The England players had a night off, so they weren’t breaking any rules, even though they were going to play Spain 48 hours later. It sounds like off-the-cuff, spontaneous, home-made fun. In Wayne’s case, he probably thought he was doing good, being approachable, as England captain.

Quite why the other two went to Bournemouth was eventually revealed by one of the tabloids. It is Lallana’s home town. He obviously said to Jordan Henderson, “Hey Hendo, I know a cool club. They always look after me. Quick, jump into my Bentley . . .”

They spent only two hours at the club. Henderson drank water. Lallana had a beer. Don’t call that much of a night out.

In the days of Jimmy Greaves, Tony Adams, Roy Keane, or Gazza in his pomp, they’d have been paralytic. It was common for players to arrive for training still drunk, not having been to bed.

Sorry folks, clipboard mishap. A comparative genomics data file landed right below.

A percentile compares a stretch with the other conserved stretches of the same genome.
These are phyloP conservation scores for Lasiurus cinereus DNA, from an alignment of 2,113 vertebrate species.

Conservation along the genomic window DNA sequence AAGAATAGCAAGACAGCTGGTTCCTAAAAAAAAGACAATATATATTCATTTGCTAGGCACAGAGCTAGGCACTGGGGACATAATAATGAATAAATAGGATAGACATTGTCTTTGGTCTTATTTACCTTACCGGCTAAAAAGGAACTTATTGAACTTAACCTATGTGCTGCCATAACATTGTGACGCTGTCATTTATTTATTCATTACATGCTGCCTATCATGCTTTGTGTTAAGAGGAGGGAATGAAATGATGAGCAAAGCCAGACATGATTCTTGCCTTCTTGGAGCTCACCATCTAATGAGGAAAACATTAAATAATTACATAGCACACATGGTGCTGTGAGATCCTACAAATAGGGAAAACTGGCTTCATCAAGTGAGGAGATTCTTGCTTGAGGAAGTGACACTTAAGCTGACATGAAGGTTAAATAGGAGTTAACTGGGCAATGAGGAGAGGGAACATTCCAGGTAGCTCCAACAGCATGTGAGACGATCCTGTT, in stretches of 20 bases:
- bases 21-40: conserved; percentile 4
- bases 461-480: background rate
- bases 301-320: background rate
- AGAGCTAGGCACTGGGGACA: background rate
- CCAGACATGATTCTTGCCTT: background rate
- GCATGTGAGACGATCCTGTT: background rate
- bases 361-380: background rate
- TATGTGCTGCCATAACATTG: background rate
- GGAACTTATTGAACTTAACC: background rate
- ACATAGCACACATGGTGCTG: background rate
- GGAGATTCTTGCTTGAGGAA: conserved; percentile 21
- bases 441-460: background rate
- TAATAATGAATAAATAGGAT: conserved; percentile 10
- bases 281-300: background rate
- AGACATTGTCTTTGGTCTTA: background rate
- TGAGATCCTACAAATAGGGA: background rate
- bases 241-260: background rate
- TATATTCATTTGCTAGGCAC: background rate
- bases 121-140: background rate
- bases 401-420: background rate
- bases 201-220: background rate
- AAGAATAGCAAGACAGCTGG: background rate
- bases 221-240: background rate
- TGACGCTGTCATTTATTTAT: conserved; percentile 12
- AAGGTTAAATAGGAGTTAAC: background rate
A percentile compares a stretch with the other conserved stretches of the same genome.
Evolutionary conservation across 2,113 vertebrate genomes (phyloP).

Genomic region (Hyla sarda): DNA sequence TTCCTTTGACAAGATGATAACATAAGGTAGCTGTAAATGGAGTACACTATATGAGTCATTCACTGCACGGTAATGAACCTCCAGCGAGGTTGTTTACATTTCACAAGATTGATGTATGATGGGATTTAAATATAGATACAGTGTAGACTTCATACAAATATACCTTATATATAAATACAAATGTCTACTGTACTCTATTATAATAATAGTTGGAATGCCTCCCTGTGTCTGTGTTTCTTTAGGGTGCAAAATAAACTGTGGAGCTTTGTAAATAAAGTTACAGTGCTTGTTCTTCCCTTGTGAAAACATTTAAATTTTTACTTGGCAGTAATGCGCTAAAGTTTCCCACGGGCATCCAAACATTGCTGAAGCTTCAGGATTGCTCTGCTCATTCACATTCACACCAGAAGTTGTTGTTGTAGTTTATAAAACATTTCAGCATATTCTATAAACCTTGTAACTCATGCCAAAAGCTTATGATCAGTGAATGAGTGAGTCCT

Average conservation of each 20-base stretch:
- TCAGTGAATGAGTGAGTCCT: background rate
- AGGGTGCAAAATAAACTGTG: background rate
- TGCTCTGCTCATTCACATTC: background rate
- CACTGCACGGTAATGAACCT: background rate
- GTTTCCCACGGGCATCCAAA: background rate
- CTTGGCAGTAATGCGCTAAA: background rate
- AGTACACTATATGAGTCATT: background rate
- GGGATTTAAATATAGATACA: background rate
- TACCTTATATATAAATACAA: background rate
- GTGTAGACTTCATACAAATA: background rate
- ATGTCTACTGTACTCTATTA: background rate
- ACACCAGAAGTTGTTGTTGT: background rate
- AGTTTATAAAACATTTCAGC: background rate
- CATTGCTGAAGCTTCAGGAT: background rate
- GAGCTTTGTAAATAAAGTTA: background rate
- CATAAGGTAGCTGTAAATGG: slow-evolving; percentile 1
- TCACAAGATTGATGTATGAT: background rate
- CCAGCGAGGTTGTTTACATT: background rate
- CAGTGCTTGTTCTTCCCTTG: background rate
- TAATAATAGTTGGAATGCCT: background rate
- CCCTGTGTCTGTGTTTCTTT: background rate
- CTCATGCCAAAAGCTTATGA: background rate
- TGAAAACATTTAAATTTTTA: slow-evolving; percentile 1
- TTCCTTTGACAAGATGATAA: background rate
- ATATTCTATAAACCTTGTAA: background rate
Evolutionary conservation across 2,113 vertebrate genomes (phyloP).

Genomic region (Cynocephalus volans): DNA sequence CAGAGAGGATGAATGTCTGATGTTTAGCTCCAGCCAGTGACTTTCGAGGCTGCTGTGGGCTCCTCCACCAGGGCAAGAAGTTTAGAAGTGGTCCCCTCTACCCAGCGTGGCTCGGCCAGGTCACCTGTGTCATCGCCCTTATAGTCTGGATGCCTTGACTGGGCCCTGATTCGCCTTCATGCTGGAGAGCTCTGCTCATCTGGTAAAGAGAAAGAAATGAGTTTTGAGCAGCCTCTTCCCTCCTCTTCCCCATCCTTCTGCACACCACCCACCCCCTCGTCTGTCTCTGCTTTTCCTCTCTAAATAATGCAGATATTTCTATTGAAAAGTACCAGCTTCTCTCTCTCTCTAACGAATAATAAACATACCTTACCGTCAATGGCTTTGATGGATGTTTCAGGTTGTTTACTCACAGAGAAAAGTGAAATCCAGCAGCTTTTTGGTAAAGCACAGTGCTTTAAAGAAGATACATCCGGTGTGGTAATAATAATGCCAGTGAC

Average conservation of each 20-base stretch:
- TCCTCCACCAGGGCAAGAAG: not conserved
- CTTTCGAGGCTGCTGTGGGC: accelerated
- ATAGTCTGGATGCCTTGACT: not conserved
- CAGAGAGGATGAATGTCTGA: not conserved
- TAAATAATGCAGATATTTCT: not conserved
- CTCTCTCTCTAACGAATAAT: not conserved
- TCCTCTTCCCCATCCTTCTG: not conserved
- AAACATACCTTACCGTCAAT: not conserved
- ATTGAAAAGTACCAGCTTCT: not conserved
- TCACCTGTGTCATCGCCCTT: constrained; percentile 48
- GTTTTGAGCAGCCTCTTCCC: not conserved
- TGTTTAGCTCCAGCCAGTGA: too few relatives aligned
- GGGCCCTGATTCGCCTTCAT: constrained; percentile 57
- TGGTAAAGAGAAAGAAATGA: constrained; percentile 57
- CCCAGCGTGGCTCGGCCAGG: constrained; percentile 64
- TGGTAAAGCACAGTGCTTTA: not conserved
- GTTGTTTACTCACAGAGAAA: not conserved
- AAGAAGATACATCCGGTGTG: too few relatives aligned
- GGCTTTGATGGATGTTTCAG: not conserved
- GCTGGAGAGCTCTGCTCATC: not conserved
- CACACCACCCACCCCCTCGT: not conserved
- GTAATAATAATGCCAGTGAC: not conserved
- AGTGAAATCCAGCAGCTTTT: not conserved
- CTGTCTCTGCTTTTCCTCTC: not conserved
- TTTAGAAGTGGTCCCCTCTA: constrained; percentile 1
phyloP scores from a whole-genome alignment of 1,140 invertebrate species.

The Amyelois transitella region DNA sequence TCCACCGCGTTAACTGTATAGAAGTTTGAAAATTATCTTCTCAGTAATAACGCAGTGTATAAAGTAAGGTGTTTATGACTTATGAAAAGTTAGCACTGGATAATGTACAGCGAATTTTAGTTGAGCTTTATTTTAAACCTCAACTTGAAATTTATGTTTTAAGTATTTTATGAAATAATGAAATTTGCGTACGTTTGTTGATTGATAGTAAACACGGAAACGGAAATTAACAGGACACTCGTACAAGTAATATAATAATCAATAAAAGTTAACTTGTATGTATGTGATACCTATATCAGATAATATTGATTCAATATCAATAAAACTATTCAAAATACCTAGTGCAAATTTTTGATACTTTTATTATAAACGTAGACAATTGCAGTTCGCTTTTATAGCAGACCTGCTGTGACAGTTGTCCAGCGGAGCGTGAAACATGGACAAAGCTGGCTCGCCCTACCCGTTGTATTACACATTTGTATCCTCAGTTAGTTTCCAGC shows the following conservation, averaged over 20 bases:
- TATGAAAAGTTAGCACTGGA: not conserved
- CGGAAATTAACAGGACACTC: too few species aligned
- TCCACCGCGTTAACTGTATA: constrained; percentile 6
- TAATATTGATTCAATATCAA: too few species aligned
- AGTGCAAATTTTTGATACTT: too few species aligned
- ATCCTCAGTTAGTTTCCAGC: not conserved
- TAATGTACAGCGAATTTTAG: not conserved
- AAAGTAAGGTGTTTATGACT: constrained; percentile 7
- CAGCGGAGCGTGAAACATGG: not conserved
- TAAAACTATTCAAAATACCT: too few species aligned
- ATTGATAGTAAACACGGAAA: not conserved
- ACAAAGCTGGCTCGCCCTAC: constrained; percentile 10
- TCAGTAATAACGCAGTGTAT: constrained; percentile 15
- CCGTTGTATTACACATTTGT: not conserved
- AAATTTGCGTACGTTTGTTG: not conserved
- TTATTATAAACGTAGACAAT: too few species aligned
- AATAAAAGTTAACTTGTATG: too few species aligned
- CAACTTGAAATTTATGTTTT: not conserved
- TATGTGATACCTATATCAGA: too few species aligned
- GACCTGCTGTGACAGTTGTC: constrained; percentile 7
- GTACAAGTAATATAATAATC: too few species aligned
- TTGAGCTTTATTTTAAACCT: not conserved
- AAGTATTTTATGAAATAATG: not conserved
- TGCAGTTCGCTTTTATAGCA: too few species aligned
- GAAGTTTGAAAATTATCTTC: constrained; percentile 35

Peter Crouch, the former England player, 6ft 7in, now on the fringes at Stoke, came out with one of the wittiest football lines. When asked what he thought he would have been but for football, he replied: “A virgin.”

Hunter Davies is a journalist, broadcaster and profilic author perhaps best known for writing about the Beatles. He is an ardent Tottenham fan and writes a regular column on football for the New Statesman.

This article first appeared in the 01 December 2016 issue of the New Statesman, Age of outrage